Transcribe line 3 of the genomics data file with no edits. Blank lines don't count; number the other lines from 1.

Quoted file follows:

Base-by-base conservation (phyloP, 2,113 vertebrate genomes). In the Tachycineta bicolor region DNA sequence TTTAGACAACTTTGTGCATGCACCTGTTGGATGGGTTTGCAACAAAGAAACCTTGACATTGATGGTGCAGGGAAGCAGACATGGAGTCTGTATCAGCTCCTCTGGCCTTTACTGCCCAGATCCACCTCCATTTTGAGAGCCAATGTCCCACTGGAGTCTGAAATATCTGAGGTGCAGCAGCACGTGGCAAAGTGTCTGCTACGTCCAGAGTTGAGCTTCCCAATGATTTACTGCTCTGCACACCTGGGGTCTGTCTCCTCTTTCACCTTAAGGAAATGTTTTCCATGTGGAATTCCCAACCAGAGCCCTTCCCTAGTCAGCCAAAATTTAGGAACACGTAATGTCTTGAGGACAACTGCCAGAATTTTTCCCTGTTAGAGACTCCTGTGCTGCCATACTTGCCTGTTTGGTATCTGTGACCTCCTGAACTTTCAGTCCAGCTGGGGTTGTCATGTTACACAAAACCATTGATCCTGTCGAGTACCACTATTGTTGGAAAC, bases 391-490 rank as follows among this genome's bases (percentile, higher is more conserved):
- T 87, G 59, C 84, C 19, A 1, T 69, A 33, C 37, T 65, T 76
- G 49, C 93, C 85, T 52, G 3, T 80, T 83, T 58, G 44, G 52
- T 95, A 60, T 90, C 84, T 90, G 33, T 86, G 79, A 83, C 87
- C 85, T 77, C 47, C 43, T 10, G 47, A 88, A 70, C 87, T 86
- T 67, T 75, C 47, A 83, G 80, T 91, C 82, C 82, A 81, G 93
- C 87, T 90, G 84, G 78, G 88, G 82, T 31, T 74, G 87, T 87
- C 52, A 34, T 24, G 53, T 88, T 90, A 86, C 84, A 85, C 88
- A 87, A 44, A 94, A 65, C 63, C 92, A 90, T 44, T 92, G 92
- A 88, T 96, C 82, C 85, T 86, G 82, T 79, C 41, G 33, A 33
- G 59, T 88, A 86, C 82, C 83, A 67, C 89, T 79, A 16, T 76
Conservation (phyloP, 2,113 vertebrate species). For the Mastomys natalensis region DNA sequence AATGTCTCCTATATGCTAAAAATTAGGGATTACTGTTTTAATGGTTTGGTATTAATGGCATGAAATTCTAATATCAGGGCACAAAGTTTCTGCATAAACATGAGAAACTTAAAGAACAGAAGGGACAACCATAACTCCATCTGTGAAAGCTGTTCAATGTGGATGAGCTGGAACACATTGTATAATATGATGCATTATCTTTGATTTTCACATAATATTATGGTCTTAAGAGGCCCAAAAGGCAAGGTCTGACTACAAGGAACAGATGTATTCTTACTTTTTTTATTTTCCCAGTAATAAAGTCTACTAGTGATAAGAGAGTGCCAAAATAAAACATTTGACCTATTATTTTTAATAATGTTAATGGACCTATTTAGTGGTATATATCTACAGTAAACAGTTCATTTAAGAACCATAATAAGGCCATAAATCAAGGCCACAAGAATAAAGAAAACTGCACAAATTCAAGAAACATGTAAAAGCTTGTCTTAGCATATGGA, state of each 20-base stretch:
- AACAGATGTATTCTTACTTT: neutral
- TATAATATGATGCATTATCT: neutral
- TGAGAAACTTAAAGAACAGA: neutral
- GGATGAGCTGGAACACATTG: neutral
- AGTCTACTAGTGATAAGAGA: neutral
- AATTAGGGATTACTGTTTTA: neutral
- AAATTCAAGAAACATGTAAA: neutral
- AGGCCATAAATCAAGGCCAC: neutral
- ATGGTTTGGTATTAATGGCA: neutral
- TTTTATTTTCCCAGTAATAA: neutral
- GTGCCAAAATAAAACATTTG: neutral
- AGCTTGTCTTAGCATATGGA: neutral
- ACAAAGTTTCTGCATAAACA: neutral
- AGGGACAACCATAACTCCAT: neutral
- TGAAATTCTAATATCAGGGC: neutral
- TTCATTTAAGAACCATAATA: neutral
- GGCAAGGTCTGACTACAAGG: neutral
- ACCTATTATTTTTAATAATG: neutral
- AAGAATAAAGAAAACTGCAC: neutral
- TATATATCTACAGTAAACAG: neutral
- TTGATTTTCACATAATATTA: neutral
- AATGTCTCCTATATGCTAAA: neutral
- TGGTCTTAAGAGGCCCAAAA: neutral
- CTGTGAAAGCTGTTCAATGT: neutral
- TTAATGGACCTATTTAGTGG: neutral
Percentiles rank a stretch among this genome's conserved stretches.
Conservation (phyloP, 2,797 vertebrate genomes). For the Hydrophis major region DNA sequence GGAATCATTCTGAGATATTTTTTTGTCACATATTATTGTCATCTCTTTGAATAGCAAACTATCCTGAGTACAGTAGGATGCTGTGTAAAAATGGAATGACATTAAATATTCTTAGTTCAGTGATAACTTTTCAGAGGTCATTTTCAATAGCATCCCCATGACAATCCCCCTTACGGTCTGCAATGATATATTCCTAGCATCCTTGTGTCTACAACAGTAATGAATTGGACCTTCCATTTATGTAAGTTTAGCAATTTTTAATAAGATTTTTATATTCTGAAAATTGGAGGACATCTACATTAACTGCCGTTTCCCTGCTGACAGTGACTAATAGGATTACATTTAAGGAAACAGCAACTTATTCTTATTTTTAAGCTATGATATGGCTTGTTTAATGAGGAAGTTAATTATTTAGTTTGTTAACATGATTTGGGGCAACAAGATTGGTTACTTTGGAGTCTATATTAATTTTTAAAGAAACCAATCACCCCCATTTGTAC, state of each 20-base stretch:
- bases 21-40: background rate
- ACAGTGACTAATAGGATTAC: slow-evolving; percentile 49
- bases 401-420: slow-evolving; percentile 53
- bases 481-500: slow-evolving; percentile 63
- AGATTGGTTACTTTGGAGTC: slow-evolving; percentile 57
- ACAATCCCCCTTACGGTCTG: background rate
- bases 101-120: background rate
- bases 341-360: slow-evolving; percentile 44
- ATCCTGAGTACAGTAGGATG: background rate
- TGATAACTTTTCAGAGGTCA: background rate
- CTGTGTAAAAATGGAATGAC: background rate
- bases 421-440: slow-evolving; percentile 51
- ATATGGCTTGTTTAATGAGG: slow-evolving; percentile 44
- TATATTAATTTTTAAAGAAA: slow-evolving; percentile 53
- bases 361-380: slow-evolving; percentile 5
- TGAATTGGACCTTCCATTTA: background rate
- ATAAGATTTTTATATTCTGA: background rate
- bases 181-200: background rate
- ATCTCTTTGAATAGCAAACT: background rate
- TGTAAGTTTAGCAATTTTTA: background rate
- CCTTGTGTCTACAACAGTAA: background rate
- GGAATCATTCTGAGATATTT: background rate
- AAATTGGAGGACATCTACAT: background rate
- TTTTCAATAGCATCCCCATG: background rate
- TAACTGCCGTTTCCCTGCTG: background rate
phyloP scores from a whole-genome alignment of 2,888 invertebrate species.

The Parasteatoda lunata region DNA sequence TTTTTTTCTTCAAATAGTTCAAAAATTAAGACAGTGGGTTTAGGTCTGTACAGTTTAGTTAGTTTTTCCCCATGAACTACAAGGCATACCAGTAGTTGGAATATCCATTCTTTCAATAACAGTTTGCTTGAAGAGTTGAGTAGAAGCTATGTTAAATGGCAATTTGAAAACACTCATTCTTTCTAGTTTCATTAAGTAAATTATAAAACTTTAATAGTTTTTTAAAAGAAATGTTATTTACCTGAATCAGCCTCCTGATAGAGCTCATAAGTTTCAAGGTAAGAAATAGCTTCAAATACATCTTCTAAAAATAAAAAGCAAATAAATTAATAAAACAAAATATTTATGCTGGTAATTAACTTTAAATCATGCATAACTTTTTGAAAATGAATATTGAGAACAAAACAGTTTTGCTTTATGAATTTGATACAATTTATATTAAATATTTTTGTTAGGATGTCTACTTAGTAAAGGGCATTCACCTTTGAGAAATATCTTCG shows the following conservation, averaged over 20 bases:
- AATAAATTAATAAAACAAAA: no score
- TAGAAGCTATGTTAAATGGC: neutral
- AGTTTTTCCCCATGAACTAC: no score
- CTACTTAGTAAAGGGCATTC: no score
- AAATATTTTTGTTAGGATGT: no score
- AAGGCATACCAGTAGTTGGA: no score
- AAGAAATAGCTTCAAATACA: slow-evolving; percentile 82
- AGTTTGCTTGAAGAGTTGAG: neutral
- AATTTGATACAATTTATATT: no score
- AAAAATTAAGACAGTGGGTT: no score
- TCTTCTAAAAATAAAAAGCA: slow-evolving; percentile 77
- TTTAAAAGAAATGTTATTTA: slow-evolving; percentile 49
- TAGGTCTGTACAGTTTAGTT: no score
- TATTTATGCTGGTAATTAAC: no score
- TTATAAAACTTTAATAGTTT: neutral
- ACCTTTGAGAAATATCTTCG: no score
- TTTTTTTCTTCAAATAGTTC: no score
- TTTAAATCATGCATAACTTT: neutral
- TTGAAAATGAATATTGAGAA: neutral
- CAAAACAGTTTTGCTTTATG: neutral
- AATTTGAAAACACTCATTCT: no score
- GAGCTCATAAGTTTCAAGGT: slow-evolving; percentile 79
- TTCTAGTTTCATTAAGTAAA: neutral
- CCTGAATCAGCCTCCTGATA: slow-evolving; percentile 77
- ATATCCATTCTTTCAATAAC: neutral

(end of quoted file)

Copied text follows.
- G 49, C 93, C 85, T 52, G 3, T 80, T 83, T 58, G 44, G 52